Sunday, October 06, 2013

Ongoing notes: early October, 2013

[writing desk in new house, with some of my familiars…]

Montreal QC: New from Montreal writer Nicole Brossard is the chapbook A TILT IN THE WONDERING (Montreal QC: Vallum, 2013), fifteenth in the “Vallum Chapbook Series.” It seems interesting that the chapbook wouldn’t list a translator, suggesting that the author either composed the pieces in English or did her own translation (I would lean toward the former). I’ve seen a couple of dozen of Brossard’s works over the years, but am unaware of her previously composing either poetry or prose in English, and I’m intrigued by how she works with the two languages, slipping a French word, phrase or stanza into this predominantly English work. Is there a difference, I wonder, in her thinking through poetry from one language to the next?

over my head
Lyrid meteors flying following
a universal thought with no
translation. I said:
can’t live with non-written words

Of the sixteen-page, sixteen-poem chapbook, the work opens with a scattering of fragments and individual pieces that cohere into a single poem by the mid-point of the collection. The centre poem, the five-part, five-page “HALF-WAY” begins to pull the opening, disparate fragments together, helping to shape into a larger structure, with the following pieces numbered from 13 to 16. What emerges is a poem on lexiconography, and the value of what is against what isn’t written down, structured in an absolutely magnificent, startling and subtle way, sweeping the fragments that open the chapbook into, by the end, a solid sequence.

my best buy of the year is an alarming creativity
a new concept for management so business becomes
a cute gentle occupation
almost a must for you and me to be creative so
everyone takes part in the nyou wealth

I left the office I left the bar with non-written words
just excitement sur le voile du palais
I wanted you not in fiction as art money love and war
where was my lexicon where were my written vowels
I left the office I left the bar not creative (“LEXICON 1”)

Toronto ON: BookThug seems to favour the occasional chapbook as Canadian edition of an item previously produced by an American publisher, as they did previously for a title by New York poet Lisa Jarnot. American poet Dot Devota’s The Eternal Wall, which originally appeared with Cannibal Books in 2011, has been rescued from out-of-print status through a new edition, newly out from Canadian publisher BookThug.

A doctor keeps silence occupying air
until it blisters. Schoolchildren stick out
their tongues, petals of bougainvillea
insulting cobblestone in a colonial town
where a maid in the villa
opens blue velvet and finds
diamonds an American
family left behind.

The word tyranny attacks my tongue.
Hair singed at the temples. A secular peace,
a brick of ice
thrown into a tearful building—

As “A Note on the Text” at the back of the small collection reads:

During the Lebanese Civil War, Malika Hamadeh escaped with her eldest daughter from their town of Baakleen in the Chouf Mountains to the Syrian border by taxi. The taxi driver was a man from their village. The road was under heavy fire and people attempting to flee were targeted. Decades later, more fighting ensured and Malika’s eldest daughter was forced to leave again, this time with her eldest daughter—Malika’s granddaughter. They took a taxi, driven by the son of that man from their village who, years earlier, helped them escape the same route down into the desert of Syria.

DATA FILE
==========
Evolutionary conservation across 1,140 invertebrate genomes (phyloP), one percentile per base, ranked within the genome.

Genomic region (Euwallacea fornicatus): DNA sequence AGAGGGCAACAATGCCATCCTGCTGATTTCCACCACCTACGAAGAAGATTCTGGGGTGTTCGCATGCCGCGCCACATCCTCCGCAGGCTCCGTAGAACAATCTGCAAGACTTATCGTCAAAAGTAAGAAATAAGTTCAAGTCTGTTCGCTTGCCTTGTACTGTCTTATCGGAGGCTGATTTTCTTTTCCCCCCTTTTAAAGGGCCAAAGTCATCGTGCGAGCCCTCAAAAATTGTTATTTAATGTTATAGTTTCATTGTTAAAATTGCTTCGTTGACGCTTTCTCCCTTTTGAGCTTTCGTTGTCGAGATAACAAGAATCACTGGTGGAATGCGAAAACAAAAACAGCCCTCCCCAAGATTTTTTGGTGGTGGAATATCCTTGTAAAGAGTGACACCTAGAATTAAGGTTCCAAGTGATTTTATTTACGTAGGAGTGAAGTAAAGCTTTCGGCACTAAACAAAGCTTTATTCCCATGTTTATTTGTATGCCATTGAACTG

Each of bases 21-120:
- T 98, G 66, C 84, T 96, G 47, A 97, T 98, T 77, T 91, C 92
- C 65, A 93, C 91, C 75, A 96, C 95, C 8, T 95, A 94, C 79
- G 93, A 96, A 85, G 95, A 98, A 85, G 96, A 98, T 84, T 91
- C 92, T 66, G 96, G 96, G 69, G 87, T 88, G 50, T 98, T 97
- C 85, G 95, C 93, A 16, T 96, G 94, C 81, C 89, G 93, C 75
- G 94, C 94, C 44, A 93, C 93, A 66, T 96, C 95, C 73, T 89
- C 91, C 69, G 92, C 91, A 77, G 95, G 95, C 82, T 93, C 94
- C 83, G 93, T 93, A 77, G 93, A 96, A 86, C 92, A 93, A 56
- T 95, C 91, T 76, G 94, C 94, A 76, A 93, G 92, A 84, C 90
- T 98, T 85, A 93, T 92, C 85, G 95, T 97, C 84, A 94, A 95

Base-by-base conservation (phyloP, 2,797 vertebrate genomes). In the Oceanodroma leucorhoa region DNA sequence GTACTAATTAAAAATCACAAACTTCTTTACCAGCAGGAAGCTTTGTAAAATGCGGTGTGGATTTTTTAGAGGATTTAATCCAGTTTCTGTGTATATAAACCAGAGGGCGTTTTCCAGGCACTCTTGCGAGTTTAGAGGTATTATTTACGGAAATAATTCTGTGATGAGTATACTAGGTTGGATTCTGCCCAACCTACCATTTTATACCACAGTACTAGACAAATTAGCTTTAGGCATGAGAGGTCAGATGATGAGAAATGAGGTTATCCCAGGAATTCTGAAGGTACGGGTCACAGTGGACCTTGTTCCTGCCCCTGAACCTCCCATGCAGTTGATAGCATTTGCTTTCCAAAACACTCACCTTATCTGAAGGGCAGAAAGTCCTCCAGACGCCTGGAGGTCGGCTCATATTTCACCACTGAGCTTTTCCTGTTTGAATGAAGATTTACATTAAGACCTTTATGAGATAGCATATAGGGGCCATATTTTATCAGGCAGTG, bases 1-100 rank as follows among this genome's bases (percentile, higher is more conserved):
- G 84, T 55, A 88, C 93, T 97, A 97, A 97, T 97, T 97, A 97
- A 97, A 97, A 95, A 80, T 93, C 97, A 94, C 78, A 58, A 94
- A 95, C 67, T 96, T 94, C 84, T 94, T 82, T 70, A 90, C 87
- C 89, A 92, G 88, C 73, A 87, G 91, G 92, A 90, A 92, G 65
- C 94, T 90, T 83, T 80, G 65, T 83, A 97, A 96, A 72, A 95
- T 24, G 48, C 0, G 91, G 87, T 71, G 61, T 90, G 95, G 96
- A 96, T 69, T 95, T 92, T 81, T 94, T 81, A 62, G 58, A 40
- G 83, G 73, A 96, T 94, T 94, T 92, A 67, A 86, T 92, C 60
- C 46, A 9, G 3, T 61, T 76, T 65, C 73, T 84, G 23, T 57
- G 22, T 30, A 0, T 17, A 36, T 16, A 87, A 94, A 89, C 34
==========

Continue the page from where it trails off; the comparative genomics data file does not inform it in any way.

In the summer of 2009, I lived in Baakleen with Malika and her family in a five hundred year-old castle, built by their ancestors on the rim of a mountain above a fig orchard. Each night fog invaded the orchard and made sweeter the figs growing there. I came to know the family through Malika’s youngest daughter, Abir Ward, whom I first met in Beirut. At the time I was reading a newly translated collection of poems by Nadia Tueni titled Lebanon: Poems of Love and War; the late Arab poet happened to be Malika’s cousin. Abir took me, a foreign stranger, back to live with them. I slept in a room where previously a bomb had fallen through the ceiling above the bed and exploded. It was here I originally discussed my poems with Matt Henricksen, a poet and friend back in Arkansas, who, with his wife Katy and through their press Cannibal Books, was publishing the first, and I thought only, edition of The Eternal Wall.

As a westerner walking into someone else’s war zone and writing poems can be a complicated and even troubling thing, but Devota’s poem/chapbook takes careful steps in certain directions, and reacts with pure response in other directions. In a series of poem-fragments, most titled “The Eternal Wall,” Devota opens up a series of small moments, questions and responses that intrigue. Is there more to this work, possibly, or is this entirely self-contained, I wonder? The chapbook opens:

I spit. And think about leaving the country.
Sadder than the sun. Leave
the country. For the sun’s
approval. A bright masochist
whose eventual fall-out
is a quiet satellite deflecting flares. A promise
is or isn’t
an explosion—

No. I’m not
confident, but someone who grows
out of No
will become its convict. That bog
of beginning with No.

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